How to Set Up Your Next Online Giveaway

You see them all the time online - loop giveaways on Instagram in exchange for followers, campaigns for likes on Facebook. But did you know that there are laws and rules that govern these marketing tactics? Read on to learn how to structure your next online giveaway.

What are the different types of social media promotions?

There are three main types of promotions include lotteries, sweepstakes, and contests. Although these terms are used interchangeably, they actually have very specific legal meanings.  They also should not be confused with giveaways or promotions – which are marketing terms used to generally refer to lotteries, sweepstakes or contest.

LOTTERIES:  A lottery is a prize drawing where people pay money for a chance to win a prize. It is important to know that only states can run lotteries – non-state-operated lotteries are illegal, so you should avoid structuring your promotion as a lottery.  The following elements must exist in order for a promotion to be a lottery: (1) consideration, (2) chance, and (3) a prize.   In the context of promotions, consideration is something of value given in exchange for the opportunity to participate in the promotion.  Consideration can be monetary (an entry fee or requirement to purchase) or non-monetary (a significant amount of time or effort that the participant must expend to the benefit of the sponsor).

To avoid an illegal lottery designation, one of the three elements -- consideration, prize, or chance -- must be omitted from your promotion.  Since a promotion without a prize will likely not receive much interest, removing the elements of consideration or chance are the best ways of avoiding operating an illegal lottery.

SWEEPSTAKES:  Sweepstakes are prize giveaways where the winner is chosen by chance. Unlike a lottery, a sweepstakes does not require consideration in order to participate. Many of the giveaways we see on social media, like loop giveaways or product giveaways are actually sweepstakes.  The sponsor of the giveaway is giving a prize, like a free piece of jewelry, in exchange for a follow, a comment, or a like, for example.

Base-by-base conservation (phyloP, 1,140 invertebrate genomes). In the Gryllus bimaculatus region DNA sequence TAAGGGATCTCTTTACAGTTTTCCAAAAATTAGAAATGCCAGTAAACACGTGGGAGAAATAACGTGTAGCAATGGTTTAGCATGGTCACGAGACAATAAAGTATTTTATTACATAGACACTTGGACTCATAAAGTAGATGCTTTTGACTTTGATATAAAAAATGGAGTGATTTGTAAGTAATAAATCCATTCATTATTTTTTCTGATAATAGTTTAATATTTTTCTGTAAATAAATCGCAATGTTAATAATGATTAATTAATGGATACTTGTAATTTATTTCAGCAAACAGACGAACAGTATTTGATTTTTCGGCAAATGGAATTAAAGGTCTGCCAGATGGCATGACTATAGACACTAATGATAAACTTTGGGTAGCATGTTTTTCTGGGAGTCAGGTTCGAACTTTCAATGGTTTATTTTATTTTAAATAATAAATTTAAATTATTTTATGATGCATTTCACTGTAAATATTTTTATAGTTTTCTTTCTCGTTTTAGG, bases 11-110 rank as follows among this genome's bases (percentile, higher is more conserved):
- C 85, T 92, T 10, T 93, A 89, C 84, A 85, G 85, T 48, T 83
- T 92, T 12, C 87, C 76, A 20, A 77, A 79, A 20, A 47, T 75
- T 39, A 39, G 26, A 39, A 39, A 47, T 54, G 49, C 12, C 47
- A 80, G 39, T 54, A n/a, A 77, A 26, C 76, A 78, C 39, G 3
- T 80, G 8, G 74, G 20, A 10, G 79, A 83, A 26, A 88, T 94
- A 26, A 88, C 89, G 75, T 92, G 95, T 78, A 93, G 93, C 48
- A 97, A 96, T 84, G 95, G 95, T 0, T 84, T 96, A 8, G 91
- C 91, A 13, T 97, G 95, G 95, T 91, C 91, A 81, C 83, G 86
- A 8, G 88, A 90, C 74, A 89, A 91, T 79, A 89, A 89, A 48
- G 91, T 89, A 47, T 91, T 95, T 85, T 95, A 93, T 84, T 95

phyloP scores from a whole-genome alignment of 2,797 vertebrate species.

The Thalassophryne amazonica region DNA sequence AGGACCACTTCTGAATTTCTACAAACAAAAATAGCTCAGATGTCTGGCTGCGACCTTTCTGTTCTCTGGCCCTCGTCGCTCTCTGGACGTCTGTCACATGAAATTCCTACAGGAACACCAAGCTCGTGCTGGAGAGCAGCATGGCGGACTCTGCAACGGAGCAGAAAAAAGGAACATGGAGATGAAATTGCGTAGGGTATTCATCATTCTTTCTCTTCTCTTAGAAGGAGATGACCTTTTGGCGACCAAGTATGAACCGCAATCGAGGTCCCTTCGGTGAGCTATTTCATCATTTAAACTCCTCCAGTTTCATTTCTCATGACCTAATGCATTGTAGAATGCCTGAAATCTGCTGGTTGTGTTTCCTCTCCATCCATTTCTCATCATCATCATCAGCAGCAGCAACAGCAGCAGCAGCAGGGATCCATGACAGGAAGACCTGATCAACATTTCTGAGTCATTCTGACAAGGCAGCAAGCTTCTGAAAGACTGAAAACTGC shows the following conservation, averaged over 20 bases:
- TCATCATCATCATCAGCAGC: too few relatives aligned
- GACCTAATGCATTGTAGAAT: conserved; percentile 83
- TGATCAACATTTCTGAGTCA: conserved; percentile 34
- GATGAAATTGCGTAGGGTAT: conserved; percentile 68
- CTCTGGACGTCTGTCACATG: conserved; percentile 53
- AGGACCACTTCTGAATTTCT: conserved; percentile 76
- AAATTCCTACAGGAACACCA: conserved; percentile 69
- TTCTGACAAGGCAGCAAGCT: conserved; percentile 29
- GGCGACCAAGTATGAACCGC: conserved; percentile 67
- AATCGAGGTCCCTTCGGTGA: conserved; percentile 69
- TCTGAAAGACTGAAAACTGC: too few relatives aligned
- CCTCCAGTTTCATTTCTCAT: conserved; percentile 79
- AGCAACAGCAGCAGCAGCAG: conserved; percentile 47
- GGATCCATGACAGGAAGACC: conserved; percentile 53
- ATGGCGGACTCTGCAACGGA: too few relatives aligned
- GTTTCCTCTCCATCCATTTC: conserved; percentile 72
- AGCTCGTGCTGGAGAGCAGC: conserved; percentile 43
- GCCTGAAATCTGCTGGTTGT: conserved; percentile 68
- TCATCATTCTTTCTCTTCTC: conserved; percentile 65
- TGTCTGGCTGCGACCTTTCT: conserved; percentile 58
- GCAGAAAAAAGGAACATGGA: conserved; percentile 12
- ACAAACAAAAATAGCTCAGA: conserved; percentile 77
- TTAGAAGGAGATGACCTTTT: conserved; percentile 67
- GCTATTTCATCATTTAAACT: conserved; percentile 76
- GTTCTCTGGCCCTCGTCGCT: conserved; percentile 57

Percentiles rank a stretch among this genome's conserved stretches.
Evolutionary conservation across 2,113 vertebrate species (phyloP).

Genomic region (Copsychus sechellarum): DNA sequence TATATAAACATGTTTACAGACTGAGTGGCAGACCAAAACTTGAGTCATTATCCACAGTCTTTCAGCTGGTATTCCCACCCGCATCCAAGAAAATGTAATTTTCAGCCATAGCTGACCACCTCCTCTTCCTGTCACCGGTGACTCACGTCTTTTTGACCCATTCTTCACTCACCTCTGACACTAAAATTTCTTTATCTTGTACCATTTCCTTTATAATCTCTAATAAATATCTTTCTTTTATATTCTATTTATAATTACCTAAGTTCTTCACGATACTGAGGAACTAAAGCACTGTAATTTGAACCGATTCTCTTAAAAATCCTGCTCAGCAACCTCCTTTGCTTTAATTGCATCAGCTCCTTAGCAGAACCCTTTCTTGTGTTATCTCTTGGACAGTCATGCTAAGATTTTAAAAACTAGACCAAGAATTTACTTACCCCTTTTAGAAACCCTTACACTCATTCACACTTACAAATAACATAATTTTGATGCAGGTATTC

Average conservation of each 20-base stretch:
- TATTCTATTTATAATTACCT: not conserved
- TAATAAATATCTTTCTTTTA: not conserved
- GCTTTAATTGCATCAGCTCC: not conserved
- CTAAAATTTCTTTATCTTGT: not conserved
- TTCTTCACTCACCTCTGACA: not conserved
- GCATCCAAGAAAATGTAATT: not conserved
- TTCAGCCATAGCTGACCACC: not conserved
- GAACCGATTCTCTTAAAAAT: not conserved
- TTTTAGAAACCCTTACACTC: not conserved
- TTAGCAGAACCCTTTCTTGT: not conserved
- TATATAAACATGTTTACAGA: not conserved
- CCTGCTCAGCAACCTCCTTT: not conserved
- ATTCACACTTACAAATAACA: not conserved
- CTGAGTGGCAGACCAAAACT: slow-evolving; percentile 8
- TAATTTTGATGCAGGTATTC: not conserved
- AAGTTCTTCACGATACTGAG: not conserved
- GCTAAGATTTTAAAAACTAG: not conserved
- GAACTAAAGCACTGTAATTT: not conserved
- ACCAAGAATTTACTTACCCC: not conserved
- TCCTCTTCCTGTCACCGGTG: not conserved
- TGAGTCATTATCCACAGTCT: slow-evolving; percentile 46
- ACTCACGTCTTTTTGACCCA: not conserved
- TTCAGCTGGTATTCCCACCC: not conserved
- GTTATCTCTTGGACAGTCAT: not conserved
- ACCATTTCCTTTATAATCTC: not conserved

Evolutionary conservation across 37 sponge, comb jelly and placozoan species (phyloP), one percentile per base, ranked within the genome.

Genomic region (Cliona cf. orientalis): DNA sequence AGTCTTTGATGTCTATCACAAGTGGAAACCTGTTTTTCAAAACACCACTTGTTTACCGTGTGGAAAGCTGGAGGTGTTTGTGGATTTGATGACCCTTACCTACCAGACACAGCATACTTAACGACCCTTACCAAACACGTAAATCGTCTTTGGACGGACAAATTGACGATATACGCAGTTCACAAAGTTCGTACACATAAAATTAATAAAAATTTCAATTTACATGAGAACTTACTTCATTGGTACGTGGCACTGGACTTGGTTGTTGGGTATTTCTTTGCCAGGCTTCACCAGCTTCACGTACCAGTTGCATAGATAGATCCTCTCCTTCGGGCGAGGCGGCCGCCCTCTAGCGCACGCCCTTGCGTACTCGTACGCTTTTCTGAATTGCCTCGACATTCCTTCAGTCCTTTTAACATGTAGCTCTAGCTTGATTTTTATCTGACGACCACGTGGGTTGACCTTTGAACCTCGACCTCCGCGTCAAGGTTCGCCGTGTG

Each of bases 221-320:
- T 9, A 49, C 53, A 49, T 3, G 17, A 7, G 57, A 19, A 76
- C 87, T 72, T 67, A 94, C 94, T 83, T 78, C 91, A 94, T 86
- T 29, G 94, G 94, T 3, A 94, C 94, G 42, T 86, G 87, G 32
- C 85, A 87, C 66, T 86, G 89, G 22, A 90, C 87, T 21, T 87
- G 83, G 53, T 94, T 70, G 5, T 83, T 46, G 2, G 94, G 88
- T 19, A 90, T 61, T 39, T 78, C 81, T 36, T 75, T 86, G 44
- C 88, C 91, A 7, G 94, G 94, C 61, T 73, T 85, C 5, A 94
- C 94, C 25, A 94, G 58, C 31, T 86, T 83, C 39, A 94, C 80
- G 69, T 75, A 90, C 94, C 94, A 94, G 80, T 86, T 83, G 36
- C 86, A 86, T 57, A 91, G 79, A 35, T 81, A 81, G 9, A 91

CONTESTS:: Contests are prize giveaways where the winner is chosen based on some merit, skill, knowledge, creativity, judgment or expertise.  The main difference between a sweepstakes and a contest is that the contest participants must use at least some skill to win the prize and may have to pay some value to participate in the contest. So for example, if the winner of a prize is chosen based on submission of the funniest comment or most inspirational photo, it requires some level of skill and therefore the promotion would be characterized as a contest.

What requirements do you have to include in your promotions?

Each state has different laws and procedures for operating promotions. The challenge of operating a promotion online is that you must still comply with the laws and restrictions of each state (and country) in which your promotion is conducted, which arguably is every state and country. Here are some guidelines that are generally applicable to most U.S. states and should be included at a minimum when planning your promotion.

For sweepstakes and contests, you must have official rules that are clearly and conspicuously displayed on your website.  Provide a link to your official rules when you announce your promotion on social media platforms.  Make sure not to change these rules during the course of your promotion. You should also indicate:

  • The dates and times (with time zone) when the sweepstakes/contest will start and end.

  • The manner in which winners will be selected and notified and where and when a list of winners can be obtained.

  • ny eligibility requirements/exclusions, such as any age or geographic limitations. (Ex. Open to U.S. residents only, age 18 or older.

  • The sponsor’s name and business address

  • A description and approximate retail value of each prize, and the odds of winning each prize.

  • “Void where prohibited” statement.